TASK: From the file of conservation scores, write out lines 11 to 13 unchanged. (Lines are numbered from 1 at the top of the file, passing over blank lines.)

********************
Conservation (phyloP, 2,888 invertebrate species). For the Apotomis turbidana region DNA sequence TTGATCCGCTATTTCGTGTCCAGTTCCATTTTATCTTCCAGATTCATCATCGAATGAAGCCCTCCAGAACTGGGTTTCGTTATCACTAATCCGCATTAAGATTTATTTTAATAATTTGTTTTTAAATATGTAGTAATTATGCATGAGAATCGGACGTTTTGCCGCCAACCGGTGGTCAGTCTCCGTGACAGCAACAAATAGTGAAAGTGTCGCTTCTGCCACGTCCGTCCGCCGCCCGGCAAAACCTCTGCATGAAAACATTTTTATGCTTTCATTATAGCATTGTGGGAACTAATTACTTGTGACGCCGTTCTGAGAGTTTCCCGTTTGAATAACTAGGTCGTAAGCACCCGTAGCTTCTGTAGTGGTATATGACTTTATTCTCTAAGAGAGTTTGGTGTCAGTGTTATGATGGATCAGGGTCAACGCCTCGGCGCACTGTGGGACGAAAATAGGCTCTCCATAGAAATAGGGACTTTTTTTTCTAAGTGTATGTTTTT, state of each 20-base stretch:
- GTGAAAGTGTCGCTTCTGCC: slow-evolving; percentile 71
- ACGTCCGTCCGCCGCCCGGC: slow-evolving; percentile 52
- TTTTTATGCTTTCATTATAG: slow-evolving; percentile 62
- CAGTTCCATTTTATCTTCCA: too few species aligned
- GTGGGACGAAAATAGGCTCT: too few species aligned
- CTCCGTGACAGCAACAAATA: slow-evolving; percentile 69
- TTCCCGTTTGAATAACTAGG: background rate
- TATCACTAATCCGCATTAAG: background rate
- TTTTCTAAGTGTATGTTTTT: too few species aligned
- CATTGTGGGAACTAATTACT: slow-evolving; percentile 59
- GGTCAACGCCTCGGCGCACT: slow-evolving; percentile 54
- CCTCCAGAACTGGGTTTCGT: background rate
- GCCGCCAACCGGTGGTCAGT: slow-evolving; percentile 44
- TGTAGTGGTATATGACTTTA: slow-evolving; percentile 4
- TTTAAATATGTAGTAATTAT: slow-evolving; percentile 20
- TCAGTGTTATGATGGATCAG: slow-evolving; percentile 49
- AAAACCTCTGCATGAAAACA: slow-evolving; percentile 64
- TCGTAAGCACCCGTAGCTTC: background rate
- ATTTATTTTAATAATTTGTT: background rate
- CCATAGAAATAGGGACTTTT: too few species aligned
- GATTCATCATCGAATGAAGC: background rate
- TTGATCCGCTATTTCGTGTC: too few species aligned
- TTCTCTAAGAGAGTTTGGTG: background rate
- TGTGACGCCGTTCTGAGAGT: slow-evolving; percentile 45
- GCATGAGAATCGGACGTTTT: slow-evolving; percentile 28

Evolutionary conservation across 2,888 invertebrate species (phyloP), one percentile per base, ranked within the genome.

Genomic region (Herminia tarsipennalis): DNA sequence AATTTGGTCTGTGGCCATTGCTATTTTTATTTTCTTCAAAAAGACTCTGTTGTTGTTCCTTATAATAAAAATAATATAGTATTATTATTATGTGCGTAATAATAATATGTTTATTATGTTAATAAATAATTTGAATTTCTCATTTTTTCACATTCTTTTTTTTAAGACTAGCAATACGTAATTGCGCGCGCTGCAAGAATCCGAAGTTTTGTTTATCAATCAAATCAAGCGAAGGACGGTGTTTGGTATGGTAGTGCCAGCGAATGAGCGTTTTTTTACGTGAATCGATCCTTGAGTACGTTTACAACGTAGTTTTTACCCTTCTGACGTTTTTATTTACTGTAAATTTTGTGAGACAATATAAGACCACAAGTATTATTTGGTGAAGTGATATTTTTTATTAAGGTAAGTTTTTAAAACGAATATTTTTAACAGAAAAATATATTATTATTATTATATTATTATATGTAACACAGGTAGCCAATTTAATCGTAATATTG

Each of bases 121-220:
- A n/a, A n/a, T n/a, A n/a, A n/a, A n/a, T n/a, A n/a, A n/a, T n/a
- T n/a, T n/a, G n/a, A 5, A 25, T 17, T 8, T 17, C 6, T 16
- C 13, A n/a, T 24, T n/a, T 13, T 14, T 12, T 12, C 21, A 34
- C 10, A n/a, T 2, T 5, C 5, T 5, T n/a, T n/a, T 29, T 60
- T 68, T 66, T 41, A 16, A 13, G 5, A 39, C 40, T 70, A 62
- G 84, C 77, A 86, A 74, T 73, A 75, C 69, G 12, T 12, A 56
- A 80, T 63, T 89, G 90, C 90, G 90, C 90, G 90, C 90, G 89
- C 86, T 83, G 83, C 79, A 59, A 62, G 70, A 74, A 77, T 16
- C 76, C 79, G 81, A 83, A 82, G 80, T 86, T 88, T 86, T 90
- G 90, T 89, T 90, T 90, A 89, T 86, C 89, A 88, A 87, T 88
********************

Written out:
- CATTGTGGGAACTAATTACT: slow-evolving; percentile 59
- GGTCAACGCCTCGGCGCACT: slow-evolving; percentile 54
- CCTCCAGAACTGGGTTTCGT: background rate